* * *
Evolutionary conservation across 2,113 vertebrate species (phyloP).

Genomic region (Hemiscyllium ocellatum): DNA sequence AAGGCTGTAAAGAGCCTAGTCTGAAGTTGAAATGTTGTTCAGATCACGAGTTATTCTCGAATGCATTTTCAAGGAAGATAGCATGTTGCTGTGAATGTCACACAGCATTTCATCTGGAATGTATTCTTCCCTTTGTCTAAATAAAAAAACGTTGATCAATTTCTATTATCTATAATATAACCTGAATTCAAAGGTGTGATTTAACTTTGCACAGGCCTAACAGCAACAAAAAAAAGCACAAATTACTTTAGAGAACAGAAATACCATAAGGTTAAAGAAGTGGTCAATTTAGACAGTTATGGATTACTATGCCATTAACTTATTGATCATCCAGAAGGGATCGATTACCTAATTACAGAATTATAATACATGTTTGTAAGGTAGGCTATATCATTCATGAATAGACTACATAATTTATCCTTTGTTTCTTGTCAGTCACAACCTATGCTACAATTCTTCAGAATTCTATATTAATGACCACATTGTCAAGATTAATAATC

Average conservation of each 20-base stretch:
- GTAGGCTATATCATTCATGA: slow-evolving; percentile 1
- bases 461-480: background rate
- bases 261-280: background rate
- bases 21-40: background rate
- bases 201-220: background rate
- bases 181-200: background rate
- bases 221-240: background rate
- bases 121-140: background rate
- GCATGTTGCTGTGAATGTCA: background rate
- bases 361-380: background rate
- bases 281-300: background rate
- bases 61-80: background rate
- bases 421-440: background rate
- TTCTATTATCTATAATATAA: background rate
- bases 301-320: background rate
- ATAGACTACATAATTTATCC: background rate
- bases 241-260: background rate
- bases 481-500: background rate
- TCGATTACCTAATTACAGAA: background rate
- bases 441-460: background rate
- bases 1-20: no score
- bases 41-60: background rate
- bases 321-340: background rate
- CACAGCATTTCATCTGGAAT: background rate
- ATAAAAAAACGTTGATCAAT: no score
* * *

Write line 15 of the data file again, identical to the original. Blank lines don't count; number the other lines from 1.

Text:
- bases 61-80: background rate